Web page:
Inception and Construction: Rosslyn Chapel, or the Collegiate Chapel of St Matthew as it was originally known, was founded in the mid-15th century by Sir William Sinclair, 1st Earl of Caithness of the Scoto-Norman Sinclair family. Construction began in 1446, and the chapel took 40 years to complete.
Architectural Marvel: The chapel features a blend of Gothic, Norman and early Renaissance architecture, with its most prominent feature being the Apprentice Pillar – a stunning column adorned with entwining dragons.
The Apprentice Pillar: The story behind the Apprentice Pillar is a fascinating blend of history and legend. It’s said that the master mason travelled to Rome for inspiration. In his absence, his apprentice completed the pillar. Upon his return, the master mason was so filled with rage and jealousy that he killed the apprentice.
Da Vinci Code Connection: The chapel gained worldwide recognition after being featured in Dan Brown’s bestselling novel, ‘The Da Vinci Code’, and the subsequent film adaptation. The chapel is portrayed as the hiding place for the Holy Grail.
Cryptic Carvings: The chapel boasts over 100 Green Men carvings. The Green Man, a pre-Christian symbol, is often depicted as a face surrounded by or made from leaves. It’s considered a symbol of rebirth and the cycle of growth each spring.
Musical Inspiration: Some believe that the carvings in the chapel’s arches represent a piece of music, with each carving corresponding to a musical note. This theory, known as the ‘Rosslyn Motet’, was put forward by Thomas and Stuart Mitchell, who translated the patterns into a piece of music.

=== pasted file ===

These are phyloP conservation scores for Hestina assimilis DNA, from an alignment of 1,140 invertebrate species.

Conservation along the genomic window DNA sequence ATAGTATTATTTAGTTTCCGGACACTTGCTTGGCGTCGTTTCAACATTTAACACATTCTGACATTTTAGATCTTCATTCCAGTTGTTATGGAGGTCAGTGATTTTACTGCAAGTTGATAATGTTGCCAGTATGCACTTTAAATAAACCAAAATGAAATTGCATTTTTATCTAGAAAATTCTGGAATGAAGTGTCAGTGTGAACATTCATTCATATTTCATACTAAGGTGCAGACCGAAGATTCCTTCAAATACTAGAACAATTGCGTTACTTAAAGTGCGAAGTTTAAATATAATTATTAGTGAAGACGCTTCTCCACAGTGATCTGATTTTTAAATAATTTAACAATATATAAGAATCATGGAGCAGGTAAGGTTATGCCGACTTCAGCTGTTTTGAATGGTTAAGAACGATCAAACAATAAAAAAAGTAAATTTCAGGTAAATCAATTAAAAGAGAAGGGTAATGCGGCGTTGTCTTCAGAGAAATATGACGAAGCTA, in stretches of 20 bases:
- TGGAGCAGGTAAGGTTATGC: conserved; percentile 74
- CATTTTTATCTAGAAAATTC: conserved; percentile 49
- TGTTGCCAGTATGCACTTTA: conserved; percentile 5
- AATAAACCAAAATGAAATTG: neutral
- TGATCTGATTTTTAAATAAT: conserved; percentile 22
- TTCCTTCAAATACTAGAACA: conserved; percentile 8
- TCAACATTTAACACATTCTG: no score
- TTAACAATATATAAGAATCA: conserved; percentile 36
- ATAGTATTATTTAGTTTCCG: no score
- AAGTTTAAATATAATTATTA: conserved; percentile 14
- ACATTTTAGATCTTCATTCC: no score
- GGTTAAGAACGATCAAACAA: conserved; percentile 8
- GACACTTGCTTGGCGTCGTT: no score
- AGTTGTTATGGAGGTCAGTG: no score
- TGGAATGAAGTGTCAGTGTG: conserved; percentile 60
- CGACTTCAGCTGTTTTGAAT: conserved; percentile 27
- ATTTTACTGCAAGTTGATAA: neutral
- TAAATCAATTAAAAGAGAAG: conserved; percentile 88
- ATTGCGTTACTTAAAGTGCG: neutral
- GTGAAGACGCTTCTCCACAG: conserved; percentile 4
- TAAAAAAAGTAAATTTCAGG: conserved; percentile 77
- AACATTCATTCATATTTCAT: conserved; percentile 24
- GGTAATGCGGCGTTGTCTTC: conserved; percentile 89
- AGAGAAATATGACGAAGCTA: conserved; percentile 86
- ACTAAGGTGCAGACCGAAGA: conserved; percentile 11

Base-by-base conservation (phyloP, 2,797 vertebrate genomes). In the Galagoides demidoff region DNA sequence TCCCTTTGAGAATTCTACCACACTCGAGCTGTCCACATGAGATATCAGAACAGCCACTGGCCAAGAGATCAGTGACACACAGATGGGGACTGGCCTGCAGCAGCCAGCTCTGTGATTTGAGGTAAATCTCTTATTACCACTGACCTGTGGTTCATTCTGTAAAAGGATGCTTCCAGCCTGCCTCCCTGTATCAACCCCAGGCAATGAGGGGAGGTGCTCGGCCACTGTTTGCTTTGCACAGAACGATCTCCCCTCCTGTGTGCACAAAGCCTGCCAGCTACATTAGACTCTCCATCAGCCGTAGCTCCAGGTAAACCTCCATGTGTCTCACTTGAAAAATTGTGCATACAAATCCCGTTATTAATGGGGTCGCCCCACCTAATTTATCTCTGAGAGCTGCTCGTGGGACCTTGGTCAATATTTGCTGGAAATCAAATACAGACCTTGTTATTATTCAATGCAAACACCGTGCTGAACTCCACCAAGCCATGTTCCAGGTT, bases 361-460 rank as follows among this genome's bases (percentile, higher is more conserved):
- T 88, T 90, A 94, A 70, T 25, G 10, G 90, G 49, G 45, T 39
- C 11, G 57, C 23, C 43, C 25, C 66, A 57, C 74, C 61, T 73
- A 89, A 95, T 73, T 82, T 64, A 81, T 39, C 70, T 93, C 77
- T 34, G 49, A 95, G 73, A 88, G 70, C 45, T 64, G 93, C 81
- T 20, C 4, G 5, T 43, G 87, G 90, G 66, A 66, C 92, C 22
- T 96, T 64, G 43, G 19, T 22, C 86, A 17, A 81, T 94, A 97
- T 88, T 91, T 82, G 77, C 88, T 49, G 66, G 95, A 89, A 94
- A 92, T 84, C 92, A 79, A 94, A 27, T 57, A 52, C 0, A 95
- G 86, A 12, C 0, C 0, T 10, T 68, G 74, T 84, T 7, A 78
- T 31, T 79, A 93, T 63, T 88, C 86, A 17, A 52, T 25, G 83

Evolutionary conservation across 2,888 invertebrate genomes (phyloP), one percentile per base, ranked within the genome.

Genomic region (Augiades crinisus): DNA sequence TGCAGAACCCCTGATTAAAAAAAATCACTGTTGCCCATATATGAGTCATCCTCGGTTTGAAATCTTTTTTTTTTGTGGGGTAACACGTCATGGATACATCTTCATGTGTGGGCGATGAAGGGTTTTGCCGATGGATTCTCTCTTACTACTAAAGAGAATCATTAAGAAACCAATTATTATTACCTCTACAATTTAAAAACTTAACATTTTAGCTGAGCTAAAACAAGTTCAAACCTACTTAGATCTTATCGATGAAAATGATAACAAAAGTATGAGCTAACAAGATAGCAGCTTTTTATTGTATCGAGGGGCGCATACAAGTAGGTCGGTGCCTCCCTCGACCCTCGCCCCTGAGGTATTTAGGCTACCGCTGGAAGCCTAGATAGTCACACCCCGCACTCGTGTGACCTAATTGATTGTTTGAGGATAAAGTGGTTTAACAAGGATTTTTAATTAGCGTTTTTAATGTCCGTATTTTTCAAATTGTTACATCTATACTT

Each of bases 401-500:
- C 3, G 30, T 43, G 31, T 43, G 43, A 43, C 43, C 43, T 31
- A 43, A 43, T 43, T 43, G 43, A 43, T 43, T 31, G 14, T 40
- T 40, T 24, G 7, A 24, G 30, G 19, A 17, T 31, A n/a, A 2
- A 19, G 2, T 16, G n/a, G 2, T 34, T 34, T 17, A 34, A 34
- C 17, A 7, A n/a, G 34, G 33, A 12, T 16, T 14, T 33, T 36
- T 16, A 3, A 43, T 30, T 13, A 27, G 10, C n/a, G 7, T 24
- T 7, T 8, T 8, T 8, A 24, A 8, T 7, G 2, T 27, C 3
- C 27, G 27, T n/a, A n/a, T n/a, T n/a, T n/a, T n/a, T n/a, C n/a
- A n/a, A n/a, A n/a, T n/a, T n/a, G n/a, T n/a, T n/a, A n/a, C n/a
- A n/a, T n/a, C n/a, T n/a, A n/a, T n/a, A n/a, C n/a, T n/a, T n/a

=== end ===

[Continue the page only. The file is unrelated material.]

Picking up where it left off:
Crypt Mysteries: Beneath the chapel lies a crypt, which is said to house the remains of the chapel’s founder, Sir William Sinclair, among others. However, due to the sensitivity of the site, no archaeological investigations have been permitted.
Masonic Connections: Some believe that Rosslyn Chapel holds secrets about the Freemasons and the Knights Templar due to the presence of symbols associated with these groups. However, these claims remain speculative as there is no historical evidence to support them.
Unfinished Expansion: The current Rosslyn Chapel is only a part of what was intended to be a larger cruciform church. The planned nave was never completed due to the death of its founder, Sir William Sinclair.
Things to do nearby
Pentland Hills. Flotterstone EH26 0PP. 9-minute drive.